Most of the work is done in proxy_handler(). Its job is to use LWP's object-oriented methods to create an HTTP::Request object. The HTTP::Request is then forwarded to the remote host by the LWP::UserAgent, returning an HTTP::Response. The response must then be returned to the waiting browser, possibly after replacing the content. The only subtlety here is the need to copy the request headers from the incoming Apache request's headers_in() table to the HTTP::Request and, in turn, to copy the response headers from the HTTP::Response into the Apache request headers_out() table. If this copying back and forth isn't performed, then documents that rely on the exact values of certain HTTP fields, such as CGI scripts, will fail to work correctly across the proxy.

sub proxy_handler {
   my $r = shift;
    my $request = HTTP::Request->new($r->method, $r->uri);

proxy_handler() starts by recovering the Apache request object. It then uses the request object's method() and uri() methods to fetch the request method and the URI. These are used to create and initialize a new HTTP::Request. We now feed the incoming header fields from the Apache request object into the corresponding fields in the outgoing HTTP::Request:

    $r->headers_in->do(sub {
      $request->header(@_);
   });

We use a little trick to accomplish the copy. The headers_in() method (as opposed to the header_in() method that we have seen before) returns an instance of the Apache::Table class. This class, described in more detail in Chapter 9 (see "The Apache::Table Class"), implements methods for manipulating Apache's various table-like structures, including the incoming and outgoing HTTP header fields. One of these methods is do(), which when passed a CODE reference invokes the code once for each header field, passing to the routine the header's name and value each time. In this case, we call do() with an anonymous subroutine that passes the header keys and values on to the HTTP::Request object's header() method. It is important to use headers->do() here rather than copying the headers into a hash because certain headers, particularly Cookie, can be multivalued.

    # copy POST data, if any
   if($r->method eq 'POST') {
       my $len = $r->header_in('Content-length');
       my $buf;
       $r->read($buf, $len);
       $request->content($buf);
    }

The next block of code checks whether the request method is POST. If so, we must copy the POSTed data from the incoming request to the HTTP::Request object. We do this by calling the request object's read() method to read the POST data into a temporary buffer. The data is then copied into the HTTP::Request by calling its content() method. Request methods other than POST may include a request body, but this example does not cope with these rare cases.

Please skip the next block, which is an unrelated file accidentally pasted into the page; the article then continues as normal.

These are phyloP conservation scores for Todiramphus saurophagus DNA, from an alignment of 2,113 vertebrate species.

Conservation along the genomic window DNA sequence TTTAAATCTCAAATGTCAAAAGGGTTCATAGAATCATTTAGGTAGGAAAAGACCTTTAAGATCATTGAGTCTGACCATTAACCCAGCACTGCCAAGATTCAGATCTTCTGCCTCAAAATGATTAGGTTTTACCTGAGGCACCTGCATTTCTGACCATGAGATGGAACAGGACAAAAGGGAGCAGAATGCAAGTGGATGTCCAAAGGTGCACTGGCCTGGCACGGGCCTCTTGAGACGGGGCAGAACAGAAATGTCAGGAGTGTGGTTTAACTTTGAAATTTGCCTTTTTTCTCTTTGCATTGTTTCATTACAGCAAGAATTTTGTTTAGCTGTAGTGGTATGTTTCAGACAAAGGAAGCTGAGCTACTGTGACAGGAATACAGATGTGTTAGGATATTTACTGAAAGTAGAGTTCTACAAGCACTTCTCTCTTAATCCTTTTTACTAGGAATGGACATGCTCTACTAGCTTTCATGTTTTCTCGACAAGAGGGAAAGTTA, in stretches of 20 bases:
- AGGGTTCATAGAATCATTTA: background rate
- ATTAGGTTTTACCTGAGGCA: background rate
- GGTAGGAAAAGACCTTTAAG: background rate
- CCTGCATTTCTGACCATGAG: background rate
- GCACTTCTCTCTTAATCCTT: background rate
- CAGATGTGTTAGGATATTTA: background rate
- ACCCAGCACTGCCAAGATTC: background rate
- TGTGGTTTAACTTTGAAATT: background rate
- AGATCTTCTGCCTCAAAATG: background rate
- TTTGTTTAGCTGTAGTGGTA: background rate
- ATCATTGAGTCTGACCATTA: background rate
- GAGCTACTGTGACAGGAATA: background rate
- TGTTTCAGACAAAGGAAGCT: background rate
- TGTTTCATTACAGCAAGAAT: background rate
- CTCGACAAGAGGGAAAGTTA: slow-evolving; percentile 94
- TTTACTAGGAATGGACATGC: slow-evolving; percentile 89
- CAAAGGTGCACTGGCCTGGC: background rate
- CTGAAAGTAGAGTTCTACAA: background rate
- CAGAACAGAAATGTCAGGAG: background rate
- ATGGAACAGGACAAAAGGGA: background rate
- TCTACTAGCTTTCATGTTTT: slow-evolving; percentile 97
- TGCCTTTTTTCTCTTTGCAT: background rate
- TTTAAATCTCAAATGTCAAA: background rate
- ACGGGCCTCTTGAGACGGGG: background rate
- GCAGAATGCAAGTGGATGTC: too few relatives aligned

The HTTP::Request object is now complete, so we can actually issue the request:

    my $response = $UA->request($request);

We pass the HTTP::Request object to the user agent's request() method. After a delay for the network fetch, the call returns an HTTP::Response object, which we copy into a variable named $response.

    $r->content_type($response->header('Content-type'));
   $r->status($response->code);
   $r->status_line(join " ", $response->code, $response->message);

Now the process of copying the headers is reversed. Every header in the LWP HTTP::Response object must be copied to the Apache request object. First, we handle a few special cases. We call the HTTP::Response object's header() method to fetch the content type of the returned document and immediately pass the result to the Apache request object's content_type() method. Next, we set the numeric HTTP status code and the human-readable HTTP status line. We call the HTTP::Response object's code() and message() methods to return the numeric code and human-readable messages, respectively, and copy them to the Apache request object, using the status() and status_line() methods to set the values.

When the special case headers are done, we copy all the other header fields, using the HTTP::Response object's scan() method:

    $response->scan(sub {
      $r->header_out(@_);
   });

scan() is similar to the Apache::Table do() method: it loops through each of the header fields, invoking an anonymous callback routine for each one. The callback sets the corresponding field in the Apache request object using the header_out() method.

    if ($r->header_only) {
      $r->send_http_header();
      return OK;
    }

The outgoing header is complete at this point, so we check whether the current transaction is a HEAD request. If so, we emit the HTTP header and exit with an OK status code.

   my $content = \$response->content;
   if($r->content_type =~ /^image/ and $r->uri =~ /\b($Ad)\b/i) {
      block_ad($content);
      $r->content_type("image/gif");
   }

Otherwise, the time has come to deal with potential banner ads. To identify likely ads, we require that the document be an image and that its URI satisfy the regular expression match defined at the top of the module. We retrieve the document contents by calling the HTTP::Response object's content() method, and store a reference to the contents in a local variable named $content.10 We now check whether the document's MIME type is one of the image variants and that the URI satisfies the advertisement pattern match. If both of these are true, we call block_ad() to replace the content with a customized image. We also set the document's content type to image/gif, since this is what block_ad() produces.